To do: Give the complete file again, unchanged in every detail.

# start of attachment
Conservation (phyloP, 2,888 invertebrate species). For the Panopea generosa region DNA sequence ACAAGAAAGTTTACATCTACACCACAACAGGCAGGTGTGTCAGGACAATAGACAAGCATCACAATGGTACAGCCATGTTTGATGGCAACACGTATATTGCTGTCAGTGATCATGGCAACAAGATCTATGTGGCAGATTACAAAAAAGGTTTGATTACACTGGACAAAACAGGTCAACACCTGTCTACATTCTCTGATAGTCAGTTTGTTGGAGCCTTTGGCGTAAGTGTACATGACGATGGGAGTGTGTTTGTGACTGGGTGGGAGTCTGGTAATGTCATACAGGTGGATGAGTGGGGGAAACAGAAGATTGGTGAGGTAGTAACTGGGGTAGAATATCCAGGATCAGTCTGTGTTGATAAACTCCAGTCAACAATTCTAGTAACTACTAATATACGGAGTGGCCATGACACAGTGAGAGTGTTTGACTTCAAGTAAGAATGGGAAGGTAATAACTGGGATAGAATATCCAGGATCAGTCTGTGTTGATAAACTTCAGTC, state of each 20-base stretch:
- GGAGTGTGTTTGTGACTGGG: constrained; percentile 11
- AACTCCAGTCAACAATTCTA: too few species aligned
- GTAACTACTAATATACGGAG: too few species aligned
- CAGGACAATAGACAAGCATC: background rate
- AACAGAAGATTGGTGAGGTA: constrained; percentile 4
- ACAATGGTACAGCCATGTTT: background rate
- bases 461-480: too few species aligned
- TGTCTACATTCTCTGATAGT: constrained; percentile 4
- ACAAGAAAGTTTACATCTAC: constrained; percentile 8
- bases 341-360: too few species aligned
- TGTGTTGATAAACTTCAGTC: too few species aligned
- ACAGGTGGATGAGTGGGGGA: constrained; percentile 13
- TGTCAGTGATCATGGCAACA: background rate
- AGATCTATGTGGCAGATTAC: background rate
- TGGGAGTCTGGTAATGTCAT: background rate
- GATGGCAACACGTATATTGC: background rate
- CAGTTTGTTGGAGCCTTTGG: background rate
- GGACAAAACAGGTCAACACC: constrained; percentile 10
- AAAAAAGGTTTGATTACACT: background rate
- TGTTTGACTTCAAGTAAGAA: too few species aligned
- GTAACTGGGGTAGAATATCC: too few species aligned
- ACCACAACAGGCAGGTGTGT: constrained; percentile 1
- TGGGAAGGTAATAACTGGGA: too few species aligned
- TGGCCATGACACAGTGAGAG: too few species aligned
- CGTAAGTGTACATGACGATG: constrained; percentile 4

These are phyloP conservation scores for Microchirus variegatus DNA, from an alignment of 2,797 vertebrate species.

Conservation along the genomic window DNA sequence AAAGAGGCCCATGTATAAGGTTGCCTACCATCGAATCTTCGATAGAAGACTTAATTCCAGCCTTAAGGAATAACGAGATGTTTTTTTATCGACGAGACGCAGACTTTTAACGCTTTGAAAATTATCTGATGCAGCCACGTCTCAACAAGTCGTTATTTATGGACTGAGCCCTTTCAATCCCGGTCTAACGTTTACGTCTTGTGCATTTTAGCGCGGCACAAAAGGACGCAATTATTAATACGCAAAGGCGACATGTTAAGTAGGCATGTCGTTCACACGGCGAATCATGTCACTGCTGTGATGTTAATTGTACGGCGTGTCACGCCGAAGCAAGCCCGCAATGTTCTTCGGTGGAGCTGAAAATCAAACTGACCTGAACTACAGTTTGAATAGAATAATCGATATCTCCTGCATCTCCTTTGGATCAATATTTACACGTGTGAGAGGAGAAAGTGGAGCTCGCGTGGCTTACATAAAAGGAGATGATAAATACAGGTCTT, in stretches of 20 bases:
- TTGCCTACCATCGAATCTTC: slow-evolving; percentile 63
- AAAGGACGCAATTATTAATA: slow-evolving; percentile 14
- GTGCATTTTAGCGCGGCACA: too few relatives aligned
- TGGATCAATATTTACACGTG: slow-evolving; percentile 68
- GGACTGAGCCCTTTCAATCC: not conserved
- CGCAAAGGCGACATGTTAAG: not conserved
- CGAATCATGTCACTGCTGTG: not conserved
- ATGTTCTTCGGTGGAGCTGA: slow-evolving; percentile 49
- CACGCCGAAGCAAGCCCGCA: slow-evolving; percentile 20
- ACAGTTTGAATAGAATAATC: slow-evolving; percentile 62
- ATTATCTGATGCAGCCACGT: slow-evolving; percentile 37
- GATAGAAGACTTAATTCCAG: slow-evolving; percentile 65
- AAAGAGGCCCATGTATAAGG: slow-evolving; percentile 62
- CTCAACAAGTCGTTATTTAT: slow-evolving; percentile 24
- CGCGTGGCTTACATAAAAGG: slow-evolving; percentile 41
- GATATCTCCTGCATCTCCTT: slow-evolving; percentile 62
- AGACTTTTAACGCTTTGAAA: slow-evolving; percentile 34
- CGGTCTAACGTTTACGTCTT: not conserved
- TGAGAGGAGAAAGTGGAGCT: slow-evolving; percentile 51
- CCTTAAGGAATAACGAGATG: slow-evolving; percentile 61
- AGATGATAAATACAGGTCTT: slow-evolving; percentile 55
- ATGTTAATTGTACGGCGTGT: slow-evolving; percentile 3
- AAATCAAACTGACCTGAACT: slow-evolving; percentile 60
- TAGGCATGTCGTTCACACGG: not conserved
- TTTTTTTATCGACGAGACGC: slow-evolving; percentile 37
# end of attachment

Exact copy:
Conservation (phyloP, 2,888 invertebrate species). For the Panopea generosa region DNA sequence ACAAGAAAGTTTACATCTACACCACAACAGGCAGGTGTGTCAGGACAATAGACAAGCATCACAATGGTACAGCCATGTTTGATGGCAACACGTATATTGCTGTCAGTGATCATGGCAACAAGATCTATGTGGCAGATTACAAAAAAGGTTTGATTACACTGGACAAAACAGGTCAACACCTGTCTACATTCTCTGATAGTCAGTTTGTTGGAGCCTTTGGCGTAAGTGTACATGACGATGGGAGTGTGTTTGTGACTGGGTGGGAGTCTGGTAATGTCATACAGGTGGATGAGTGGGGGAAACAGAAGATTGGTGAGGTAGTAACTGGGGTAGAATATCCAGGATCAGTCTGTGTTGATAAACTCCAGTCAACAATTCTAGTAACTACTAATATACGGAGTGGCCATGACACAGTGAGAGTGTTTGACTTCAAGTAAGAATGGGAAGGTAATAACTGGGATAGAATATCCAGGATCAGTCTGTGTTGATAAACTTCAGTC, state of each 20-base stretch:
- GGAGTGTGTTTGTGACTGGG: constrained; percentile 11
- AACTCCAGTCAACAATTCTA: too few species aligned
- GTAACTACTAATATACGGAG: too few species aligned
- CAGGACAATAGACAAGCATC: background rate
- AACAGAAGATTGGTGAGGTA: constrained; percentile 4
- ACAATGGTACAGCCATGTTT: background rate
- bases 461-480: too few species aligned
- TGTCTACATTCTCTGATAGT: constrained; percentile 4
- ACAAGAAAGTTTACATCTAC: constrained; percentile 8
- bases 341-360: too few species aligned
- TGTGTTGATAAACTTCAGTC: too few species aligned
- ACAGGTGGATGAGTGGGGGA: constrained; percentile 13
- TGTCAGTGATCATGGCAACA: background rate
- AGATCTATGTGGCAGATTAC: background rate
- TGGGAGTCTGGTAATGTCAT: background rate
- GATGGCAACACGTATATTGC: background rate
- CAGTTTGTTGGAGCCTTTGG: background rate
- GGACAAAACAGGTCAACACC: constrained; percentile 10
- AAAAAAGGTTTGATTACACT: background rate
- TGTTTGACTTCAAGTAAGAA: too few species aligned
- GTAACTGGGGTAGAATATCC: too few species aligned
- ACCACAACAGGCAGGTGTGT: constrained; percentile 1
- TGGGAAGGTAATAACTGGGA: too few species aligned
- TGGCCATGACACAGTGAGAG: too few species aligned
- CGTAAGTGTACATGACGATG: constrained; percentile 4

These are phyloP conservation scores for Microchirus variegatus DNA, from an alignment of 2,797 vertebrate species.

Conservation along the genomic window DNA sequence AAAGAGGCCCATGTATAAGGTTGCCTACCATCGAATCTTCGATAGAAGACTTAATTCCAGCCTTAAGGAATAACGAGATGTTTTTTTATCGACGAGACGCAGACTTTTAACGCTTTGAAAATTATCTGATGCAGCCACGTCTCAACAAGTCGTTATTTATGGACTGAGCCCTTTCAATCCCGGTCTAACGTTTACGTCTTGTGCATTTTAGCGCGGCACAAAAGGACGCAATTATTAATACGCAAAGGCGACATGTTAAGTAGGCATGTCGTTCACACGGCGAATCATGTCACTGCTGTGATGTTAATTGTACGGCGTGTCACGCCGAAGCAAGCCCGCAATGTTCTTCGGTGGAGCTGAAAATCAAACTGACCTGAACTACAGTTTGAATAGAATAATCGATATCTCCTGCATCTCCTTTGGATCAATATTTACACGTGTGAGAGGAGAAAGTGGAGCTCGCGTGGCTTACATAAAAGGAGATGATAAATACAGGTCTT, in stretches of 20 bases:
- TTGCCTACCATCGAATCTTC: slow-evolving; percentile 63
- AAAGGACGCAATTATTAATA: slow-evolving; percentile 14
- GTGCATTTTAGCGCGGCACA: too few relatives aligned
- TGGATCAATATTTACACGTG: slow-evolving; percentile 68
- GGACTGAGCCCTTTCAATCC: not conserved
- CGCAAAGGCGACATGTTAAG: not conserved
- CGAATCATGTCACTGCTGTG: not conserved
- ATGTTCTTCGGTGGAGCTGA: slow-evolving; percentile 49
- CACGCCGAAGCAAGCCCGCA: slow-evolving; percentile 20
- ACAGTTTGAATAGAATAATC: slow-evolving; percentile 62
- ATTATCTGATGCAGCCACGT: slow-evolving; percentile 37
- GATAGAAGACTTAATTCCAG: slow-evolving; percentile 65
- AAAGAGGCCCATGTATAAGG: slow-evolving; percentile 62
- CTCAACAAGTCGTTATTTAT: slow-evolving; percentile 24
- CGCGTGGCTTACATAAAAGG: slow-evolving; percentile 41
- GATATCTCCTGCATCTCCTT: slow-evolving; percentile 62
- AGACTTTTAACGCTTTGAAA: slow-evolving; percentile 34
- CGGTCTAACGTTTACGTCTT: not conserved
- TGAGAGGAGAAAGTGGAGCT: slow-evolving; percentile 51
- CCTTAAGGAATAACGAGATG: slow-evolving; percentile 61
- AGATGATAAATACAGGTCTT: slow-evolving; percentile 55
- ATGTTAATTGTACGGCGTGT: slow-evolving; percentile 3
- AAATCAAACTGACCTGAACT: slow-evolving; percentile 60
- TAGGCATGTCGTTCACACGG: not conserved
- TTTTTTTATCGACGAGACGC: slow-evolving; percentile 37